Though it’s true, we didn’t appreciate our own rich culture. My father thought William Faulkner was a “Commie.” In our home, we didn’t listen to the blues, had no idea that they were the basis of rock ’n’ roll. (We weren’t supposed to listen to rock ’n ’roll, either; it was hard to disobey this directive, since we didn’t have a record player.) I can recall seeing posters tacked on telephone poles, advertising B. B. King gigs in the county’s juke joints—those colorful broadsides stuck in my mind, but no white person I knew ever went to hear him. Those black ladies, Pecolia Warner and her niece, Sarah Mary Taylor, artists with their quilts, weren’t appreciated, either. Everybody had old quilts lying around.

Willie Morris showed me, and a lot of other Southerners, a path to follow in his award-winning memoir—we, too, could go “North Toward Home.” So I went to New York after I graduated from college, got a job in book publishing. I tried to forget about Yazoo City. But that place, it stayed in my mind. When I was eighteen and applying to college, I’d answered the question on the Swarthmore admissions essay “If you were to write a book, what would it be about?” by saying that I planned to write a novel about the integration of my high school. But by age forty, I still had not written that book. Then, I happened to be having dinner in the Steak House in Yazoo City with JoAnne Prichard Morris and Willie Morris, and Willie gave me the advice that changed everything. He said, “Teresa, don’t wait too long.” And so I started to write.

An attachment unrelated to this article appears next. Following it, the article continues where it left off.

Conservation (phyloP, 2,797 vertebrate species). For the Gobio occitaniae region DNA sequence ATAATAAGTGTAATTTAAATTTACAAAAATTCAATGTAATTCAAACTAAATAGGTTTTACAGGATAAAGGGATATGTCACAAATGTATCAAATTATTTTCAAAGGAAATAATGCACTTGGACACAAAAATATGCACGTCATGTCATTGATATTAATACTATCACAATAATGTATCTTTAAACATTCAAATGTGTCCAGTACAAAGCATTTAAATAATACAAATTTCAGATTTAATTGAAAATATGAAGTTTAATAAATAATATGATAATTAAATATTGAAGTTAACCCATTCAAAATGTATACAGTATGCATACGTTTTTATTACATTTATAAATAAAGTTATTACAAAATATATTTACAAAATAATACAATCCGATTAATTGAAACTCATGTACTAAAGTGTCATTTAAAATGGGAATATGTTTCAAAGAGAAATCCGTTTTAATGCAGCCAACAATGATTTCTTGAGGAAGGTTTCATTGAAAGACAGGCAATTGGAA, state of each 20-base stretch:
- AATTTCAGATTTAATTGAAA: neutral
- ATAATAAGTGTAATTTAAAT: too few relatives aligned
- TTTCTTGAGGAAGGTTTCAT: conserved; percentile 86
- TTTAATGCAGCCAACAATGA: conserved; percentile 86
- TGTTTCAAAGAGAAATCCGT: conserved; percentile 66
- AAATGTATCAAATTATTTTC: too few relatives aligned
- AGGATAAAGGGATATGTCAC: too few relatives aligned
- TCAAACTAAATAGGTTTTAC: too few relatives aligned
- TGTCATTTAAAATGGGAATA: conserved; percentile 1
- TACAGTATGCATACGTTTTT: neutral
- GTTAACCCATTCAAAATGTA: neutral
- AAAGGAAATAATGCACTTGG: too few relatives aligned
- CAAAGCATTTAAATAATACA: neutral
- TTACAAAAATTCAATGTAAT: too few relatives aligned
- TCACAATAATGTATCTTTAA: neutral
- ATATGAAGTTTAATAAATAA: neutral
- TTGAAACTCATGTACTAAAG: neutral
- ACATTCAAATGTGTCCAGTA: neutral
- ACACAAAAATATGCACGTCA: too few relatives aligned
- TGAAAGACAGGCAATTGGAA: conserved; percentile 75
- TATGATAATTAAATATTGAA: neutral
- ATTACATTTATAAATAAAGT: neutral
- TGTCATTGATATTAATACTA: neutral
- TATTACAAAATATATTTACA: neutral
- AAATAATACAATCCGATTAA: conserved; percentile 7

Eventually, I quit my job and moved—to Mexico. Why didn’t I move back to Yazoo City and write my book there? By now, my father had died and I was living in Yazoo about four months of every year, helping to take care of my mother. I was tempted to buy my grandmother’s beloved old bungalow and there write the books I thought I was meant to write. But instinctively I knew that I couldn’t.

I couldn’t because there was too much memory there. I needed distance to help me understand what I was writing, and why. Things look different in San Miguel de Allende’s El Charco del Ingenio than they do in Yazoo City’s Goose Egg Park. In the Goose Egg, I had many layers of memory to untangle: all the times I’d played in its perimeter bushes; picnicked under the old elm; thrown pennies in its stone fountain; driven around the park while “dragging Grand Avenue.” The slate was clean in El Charco del Ingenio botanical garden, and it was there, on long walks, amid desert cactus, that I was at last able to hear the beginning sentences of my book (no longer a novel, but a memoir).

I am not the only writer who feels this way about Mississippi, who feels its push-pull. My friend Ruth Williams has lived long stretches of her life out of state. I think of Elizabeth Spencer and Richard Ford, Steve Yarbrough and Kathryn Stockett. And I think of other Southern writers I have known, Christopher Cook from Texas and Wayne Greenhaw from Alabama, who’ve hunkered down to write in my adopted town of San Miguel. And so I write about Mississippi but live in Mexico, where there’s less memory but more perspective, where the place I was once rooted can’t be experienced, but can be imagined.

By the time I started my writing life, Mississippi had changed, economically, socially, culturally. Yazoo City had integrated, and was more at peace; but then its public schools had gradually resegregated, this time to all black, with the town itself beginning to follow suit. But integration had freed us Mississippians to finally embrace our culture in all its aspects—literature, art, music. William Ferris had founded the Center for Southern Culture at Ole Miss; Delta Blues Markers dotted the landscape; the University of Mississippi Museum and New York’s American Folk Art Museum exhibited Pecolia Warner’s quilts. Still, I couldn’t move back to Mississippi.

I think of myself now as an “in between” person—I can’t get all the way home, but I am sure about which of my two M’s is home. And I’m at least partway there.